Give me a red brick warehouse full of old bangers over a flashy new exhibition hall any day of the week.
This might be easy enough for those living in the Western world, but here in Japan, finding anything made of brick isn’t easy. Finding a red brick warehouse full of historic cars? Let’s just say, there aren’t many places like the Glion Museum.
The Glion collection in Osaka is impressive, and not just because of the fantastic building it’s housed in. Here, you’ll find a huge assortment of pre- and post-war automobiles from across the globe.
I am by no means an authority on historic cars, but I’m sure each one in the collection is important in some way. If you do spot anything rare or interesting, please leave a comment.
There are, of course, other historic warehouses peppered across Japan, mostly in the Southern port cities. The most famous is the Red Brick Warehouse in Yokohama, which has two buildings measuring around 5,000 and 10,000 square meters. That warehouse’s spacious interior houses specialty shops, galleries and exhibition spaces. It also hosts the annual Exciting Porsche event and other classic car events in its piazza.
The Glion Museum is located inside the Chikko Red Brick Warehouse, where it occupies half of the space. In the other half you’ll find a restaurant, steak house and wedding venue. Not a bad place to tie the knot.
Construction of the Chikko Red Brick Warehouse was completed in 1923, as part of the Osaka Port development. It was built by Sumitomo Zaibutsu, one of many private construction companies contracted by a financially unstable Osaka City in return for port usage privileges. Japan was recovering from the Sino-Japanese war at the time, and then booming after the First World War, and these private companies played an integral part in boosting the country’s economic strength.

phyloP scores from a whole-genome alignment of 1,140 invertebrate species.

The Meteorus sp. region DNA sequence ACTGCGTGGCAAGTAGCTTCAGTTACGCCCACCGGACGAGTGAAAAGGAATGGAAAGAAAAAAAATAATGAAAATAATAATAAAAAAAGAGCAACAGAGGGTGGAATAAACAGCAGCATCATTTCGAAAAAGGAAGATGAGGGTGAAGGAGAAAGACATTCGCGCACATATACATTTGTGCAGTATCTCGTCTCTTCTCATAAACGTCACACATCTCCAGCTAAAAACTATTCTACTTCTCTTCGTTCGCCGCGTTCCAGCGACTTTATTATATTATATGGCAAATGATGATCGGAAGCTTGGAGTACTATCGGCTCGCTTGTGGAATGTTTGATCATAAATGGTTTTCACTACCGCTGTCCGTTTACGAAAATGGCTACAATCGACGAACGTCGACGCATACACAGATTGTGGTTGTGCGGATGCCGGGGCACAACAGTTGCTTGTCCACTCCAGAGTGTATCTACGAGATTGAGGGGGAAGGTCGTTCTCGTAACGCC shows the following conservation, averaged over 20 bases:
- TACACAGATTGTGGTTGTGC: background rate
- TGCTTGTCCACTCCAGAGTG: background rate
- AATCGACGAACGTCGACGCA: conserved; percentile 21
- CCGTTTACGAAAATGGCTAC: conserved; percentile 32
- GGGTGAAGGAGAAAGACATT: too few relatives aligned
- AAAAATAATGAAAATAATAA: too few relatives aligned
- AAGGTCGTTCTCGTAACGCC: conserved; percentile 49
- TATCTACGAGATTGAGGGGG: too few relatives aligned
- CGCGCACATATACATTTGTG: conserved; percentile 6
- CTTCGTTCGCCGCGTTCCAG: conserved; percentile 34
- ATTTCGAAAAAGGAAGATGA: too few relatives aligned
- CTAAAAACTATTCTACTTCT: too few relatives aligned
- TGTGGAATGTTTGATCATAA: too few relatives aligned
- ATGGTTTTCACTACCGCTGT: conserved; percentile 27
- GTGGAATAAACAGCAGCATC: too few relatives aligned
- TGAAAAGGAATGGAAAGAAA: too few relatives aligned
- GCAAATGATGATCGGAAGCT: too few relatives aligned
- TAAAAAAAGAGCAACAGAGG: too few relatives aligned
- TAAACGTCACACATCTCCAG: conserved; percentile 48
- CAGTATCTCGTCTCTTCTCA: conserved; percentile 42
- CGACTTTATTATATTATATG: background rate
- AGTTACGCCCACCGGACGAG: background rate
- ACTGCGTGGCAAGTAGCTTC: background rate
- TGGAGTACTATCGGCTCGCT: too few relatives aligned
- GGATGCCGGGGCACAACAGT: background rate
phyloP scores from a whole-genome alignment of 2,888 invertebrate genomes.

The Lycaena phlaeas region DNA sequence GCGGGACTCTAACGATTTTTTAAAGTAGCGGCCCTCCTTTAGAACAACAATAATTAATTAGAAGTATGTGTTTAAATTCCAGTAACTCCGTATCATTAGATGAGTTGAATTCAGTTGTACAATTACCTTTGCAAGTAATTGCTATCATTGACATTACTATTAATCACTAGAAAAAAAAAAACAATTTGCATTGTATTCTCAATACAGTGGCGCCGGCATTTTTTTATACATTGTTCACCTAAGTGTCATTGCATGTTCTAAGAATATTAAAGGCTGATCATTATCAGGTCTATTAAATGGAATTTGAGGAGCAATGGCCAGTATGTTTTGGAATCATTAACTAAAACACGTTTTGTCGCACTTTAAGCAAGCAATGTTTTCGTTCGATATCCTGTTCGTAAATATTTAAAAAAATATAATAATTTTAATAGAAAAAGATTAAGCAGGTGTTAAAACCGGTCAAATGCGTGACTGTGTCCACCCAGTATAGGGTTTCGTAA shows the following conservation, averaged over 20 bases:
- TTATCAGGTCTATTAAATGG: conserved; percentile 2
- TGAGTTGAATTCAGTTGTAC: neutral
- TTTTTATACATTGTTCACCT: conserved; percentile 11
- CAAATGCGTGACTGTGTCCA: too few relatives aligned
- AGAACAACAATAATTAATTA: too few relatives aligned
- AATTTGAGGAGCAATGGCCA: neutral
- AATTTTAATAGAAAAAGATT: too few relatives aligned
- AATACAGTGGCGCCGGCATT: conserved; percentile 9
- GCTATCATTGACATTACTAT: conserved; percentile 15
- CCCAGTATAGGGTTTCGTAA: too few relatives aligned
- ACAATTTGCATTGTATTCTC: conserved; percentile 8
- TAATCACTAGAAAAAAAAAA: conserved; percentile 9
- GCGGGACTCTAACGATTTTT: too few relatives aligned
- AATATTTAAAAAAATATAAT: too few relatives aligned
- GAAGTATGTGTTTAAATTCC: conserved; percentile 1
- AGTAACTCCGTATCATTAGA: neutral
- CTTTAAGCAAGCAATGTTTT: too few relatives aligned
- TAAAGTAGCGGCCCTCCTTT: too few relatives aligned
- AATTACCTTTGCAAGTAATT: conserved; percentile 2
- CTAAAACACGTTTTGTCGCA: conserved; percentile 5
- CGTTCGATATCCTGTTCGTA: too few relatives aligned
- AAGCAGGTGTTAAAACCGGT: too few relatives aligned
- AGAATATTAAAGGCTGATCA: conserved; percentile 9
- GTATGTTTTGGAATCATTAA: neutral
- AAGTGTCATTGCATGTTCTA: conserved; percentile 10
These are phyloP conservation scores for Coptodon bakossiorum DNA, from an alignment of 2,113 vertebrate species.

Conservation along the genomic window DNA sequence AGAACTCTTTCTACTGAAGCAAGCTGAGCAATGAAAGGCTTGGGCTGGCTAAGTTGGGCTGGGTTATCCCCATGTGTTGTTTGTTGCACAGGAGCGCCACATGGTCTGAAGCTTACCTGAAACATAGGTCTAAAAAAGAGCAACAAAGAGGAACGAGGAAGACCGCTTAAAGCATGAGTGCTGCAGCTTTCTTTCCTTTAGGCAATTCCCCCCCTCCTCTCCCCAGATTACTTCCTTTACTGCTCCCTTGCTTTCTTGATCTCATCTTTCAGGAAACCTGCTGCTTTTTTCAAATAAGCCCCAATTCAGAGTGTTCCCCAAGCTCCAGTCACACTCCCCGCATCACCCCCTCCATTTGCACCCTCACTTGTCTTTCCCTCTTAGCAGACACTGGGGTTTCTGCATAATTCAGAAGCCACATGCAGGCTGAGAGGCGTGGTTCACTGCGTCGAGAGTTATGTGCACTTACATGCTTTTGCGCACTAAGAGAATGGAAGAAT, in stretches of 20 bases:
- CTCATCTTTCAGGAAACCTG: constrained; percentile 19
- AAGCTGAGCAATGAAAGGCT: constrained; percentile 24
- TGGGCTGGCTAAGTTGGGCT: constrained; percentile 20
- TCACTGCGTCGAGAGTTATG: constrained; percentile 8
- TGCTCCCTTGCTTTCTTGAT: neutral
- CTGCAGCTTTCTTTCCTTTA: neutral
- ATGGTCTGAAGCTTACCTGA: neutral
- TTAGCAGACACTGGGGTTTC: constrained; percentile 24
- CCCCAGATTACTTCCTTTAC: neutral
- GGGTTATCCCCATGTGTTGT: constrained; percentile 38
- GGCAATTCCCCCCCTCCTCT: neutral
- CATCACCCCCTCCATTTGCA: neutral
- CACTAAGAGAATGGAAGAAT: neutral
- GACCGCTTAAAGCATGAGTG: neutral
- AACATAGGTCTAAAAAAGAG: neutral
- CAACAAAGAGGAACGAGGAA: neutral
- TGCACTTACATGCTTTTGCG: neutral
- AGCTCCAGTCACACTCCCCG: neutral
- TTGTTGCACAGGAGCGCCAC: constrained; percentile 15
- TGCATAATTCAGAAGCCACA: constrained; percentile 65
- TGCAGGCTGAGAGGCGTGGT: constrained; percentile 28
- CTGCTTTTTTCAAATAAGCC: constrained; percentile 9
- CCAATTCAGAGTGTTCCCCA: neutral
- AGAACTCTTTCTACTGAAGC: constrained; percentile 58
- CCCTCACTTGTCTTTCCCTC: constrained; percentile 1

Ownership passed from Sumitomo Zaibutsu to Osaka City in 1999, and the Glion Museum opened in 2015. After sitting vacant for many years, the warehouse had very nearly been dismantled, but the decision was made to fortify it against seismic activity and allow the public to enjoy it. Some big cat with a fountain pen made an excellent decision that day.
Part of the collection was donated from the estate of a Kimio Doi, a local business tycoon. Doi was an entrepreneur who pioneered marketing and sales distribution methods in electronics, particular cameras. In fact, at the time of his passing in 1990, Doi-san’s chain of camera stores was the third largest in Japan after Yodobashi and Bic Camera. He never smoked, never gambled or drank; instead Doi spent his fortune on historic automobiles and Alphonse Mucha artworks.
As for Glion, they are a luxury car dealer (Glion Showroom) and restaurant corporation, so I guess the museum is as much a promotional tool as it is about historical preservation.
Whatever the motivation is for keeping the museum running, the takeaway here is that we can sleep well knowing that these cars are safe and sound occupying some prime Japanese real estate.